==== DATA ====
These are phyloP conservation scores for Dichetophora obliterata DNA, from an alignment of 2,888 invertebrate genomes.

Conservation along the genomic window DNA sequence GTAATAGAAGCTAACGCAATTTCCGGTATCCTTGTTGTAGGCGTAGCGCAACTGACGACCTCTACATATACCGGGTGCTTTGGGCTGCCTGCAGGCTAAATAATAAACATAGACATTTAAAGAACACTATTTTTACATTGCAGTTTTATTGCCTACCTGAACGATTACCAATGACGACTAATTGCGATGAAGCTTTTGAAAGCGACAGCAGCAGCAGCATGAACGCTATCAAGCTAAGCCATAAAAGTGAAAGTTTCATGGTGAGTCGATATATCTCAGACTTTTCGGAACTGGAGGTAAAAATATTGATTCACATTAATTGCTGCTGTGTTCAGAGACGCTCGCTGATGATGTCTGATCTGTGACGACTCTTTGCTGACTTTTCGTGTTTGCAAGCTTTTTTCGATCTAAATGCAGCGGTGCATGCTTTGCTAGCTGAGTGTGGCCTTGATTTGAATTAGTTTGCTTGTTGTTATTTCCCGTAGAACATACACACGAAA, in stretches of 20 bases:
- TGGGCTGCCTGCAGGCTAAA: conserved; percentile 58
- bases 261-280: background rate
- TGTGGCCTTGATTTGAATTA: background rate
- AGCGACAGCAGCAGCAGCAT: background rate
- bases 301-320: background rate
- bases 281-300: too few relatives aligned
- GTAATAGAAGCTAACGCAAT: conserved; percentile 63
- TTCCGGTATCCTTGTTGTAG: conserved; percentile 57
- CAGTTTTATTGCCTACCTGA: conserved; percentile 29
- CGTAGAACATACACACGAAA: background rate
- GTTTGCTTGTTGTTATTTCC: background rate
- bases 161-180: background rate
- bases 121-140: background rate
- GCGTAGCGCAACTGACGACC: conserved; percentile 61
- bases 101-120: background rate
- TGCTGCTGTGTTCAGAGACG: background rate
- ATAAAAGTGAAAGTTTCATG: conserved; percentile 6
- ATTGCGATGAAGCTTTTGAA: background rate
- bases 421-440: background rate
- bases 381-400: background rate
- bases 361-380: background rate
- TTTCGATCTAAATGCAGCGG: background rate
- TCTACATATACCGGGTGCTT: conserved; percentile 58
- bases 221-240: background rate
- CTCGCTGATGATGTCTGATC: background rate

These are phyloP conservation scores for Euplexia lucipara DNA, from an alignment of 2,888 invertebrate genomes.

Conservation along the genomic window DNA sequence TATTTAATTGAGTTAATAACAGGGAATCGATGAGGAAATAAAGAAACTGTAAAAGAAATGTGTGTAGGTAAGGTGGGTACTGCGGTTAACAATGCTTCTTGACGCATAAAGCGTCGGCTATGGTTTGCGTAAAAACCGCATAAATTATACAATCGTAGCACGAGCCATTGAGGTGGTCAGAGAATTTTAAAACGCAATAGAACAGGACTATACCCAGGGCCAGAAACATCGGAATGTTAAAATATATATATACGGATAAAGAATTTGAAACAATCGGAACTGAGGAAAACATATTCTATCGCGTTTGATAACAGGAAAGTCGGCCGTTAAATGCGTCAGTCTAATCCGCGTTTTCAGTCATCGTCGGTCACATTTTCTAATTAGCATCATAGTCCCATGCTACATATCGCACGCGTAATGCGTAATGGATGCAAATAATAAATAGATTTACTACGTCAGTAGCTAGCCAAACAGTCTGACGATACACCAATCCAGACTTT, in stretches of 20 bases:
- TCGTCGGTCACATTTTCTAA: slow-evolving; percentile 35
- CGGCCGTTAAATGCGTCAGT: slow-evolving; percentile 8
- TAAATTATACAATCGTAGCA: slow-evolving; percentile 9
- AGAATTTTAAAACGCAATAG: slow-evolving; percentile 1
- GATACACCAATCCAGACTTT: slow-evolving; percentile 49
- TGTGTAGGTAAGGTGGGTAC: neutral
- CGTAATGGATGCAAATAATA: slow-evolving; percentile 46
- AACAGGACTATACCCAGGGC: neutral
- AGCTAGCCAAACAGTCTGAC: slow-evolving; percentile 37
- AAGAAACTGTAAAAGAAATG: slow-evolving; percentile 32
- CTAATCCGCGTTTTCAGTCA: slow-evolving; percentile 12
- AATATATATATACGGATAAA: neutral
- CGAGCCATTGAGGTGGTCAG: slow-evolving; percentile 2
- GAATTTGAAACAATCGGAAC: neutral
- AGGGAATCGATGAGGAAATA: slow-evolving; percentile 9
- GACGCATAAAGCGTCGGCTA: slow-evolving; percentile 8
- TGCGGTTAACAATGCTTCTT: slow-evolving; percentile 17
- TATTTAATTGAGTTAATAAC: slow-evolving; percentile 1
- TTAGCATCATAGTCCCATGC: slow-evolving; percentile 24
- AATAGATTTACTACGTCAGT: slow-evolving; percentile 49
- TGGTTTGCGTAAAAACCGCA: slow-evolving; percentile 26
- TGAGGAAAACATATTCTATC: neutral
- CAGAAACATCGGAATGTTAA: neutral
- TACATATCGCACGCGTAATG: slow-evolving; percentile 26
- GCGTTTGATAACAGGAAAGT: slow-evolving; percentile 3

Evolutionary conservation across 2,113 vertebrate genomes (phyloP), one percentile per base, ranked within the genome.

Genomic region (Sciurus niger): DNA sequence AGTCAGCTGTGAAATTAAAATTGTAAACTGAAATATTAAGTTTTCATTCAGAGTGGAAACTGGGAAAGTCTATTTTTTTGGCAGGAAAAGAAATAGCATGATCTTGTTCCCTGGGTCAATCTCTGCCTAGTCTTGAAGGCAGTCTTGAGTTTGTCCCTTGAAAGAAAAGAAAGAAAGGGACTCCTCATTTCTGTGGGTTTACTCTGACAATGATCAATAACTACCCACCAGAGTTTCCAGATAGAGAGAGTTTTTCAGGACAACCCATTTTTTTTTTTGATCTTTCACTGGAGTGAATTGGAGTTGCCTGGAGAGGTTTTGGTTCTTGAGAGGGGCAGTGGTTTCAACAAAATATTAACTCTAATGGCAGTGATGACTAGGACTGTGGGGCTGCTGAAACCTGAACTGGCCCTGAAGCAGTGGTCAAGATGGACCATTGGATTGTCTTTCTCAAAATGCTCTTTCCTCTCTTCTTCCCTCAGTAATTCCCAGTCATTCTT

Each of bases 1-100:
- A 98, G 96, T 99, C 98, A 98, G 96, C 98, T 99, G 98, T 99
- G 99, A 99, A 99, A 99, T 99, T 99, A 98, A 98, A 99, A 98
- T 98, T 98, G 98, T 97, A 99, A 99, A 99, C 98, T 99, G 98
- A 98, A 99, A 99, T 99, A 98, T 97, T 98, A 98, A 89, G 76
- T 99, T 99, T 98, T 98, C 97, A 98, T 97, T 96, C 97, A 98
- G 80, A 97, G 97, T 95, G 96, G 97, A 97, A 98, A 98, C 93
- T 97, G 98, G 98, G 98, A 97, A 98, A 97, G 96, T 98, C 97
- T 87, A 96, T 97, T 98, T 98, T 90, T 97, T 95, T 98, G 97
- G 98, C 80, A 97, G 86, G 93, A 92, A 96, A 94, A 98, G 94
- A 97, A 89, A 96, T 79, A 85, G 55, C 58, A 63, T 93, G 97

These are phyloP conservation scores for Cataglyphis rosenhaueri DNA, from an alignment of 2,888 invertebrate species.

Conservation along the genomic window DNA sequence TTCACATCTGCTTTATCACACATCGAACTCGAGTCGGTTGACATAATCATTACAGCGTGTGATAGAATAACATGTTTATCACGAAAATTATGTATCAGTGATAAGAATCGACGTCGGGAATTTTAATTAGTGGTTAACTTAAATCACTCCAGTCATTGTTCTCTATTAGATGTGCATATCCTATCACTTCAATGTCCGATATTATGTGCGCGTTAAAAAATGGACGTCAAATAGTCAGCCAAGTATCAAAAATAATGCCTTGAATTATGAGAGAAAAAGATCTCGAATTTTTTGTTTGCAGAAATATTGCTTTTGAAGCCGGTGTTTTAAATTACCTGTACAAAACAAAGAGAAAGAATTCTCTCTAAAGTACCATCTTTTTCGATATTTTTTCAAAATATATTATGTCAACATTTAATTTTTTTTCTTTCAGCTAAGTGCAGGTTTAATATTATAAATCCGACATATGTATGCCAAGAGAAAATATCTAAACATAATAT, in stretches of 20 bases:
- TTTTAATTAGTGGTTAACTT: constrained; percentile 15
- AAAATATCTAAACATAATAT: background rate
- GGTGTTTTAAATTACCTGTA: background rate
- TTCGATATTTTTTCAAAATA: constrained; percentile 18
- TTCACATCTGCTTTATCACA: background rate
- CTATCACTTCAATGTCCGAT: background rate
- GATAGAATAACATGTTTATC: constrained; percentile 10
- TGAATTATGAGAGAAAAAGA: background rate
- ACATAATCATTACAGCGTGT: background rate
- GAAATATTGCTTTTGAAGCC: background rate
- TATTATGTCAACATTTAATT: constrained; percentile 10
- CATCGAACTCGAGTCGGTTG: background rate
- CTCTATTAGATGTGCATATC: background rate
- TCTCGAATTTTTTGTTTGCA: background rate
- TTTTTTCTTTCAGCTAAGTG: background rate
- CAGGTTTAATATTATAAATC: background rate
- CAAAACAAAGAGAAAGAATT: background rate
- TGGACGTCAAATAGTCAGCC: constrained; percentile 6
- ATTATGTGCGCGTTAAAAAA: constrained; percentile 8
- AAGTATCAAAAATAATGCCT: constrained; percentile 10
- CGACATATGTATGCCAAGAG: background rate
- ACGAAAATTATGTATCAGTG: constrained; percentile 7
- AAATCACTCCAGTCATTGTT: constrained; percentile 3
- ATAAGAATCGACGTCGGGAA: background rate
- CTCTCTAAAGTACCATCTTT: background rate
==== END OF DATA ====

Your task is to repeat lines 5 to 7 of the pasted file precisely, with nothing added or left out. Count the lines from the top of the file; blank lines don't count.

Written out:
- TGTGGCCTTGATTTGAATTA: background rate
- AGCGACAGCAGCAGCAGCAT: background rate
- bases 301-320: background rate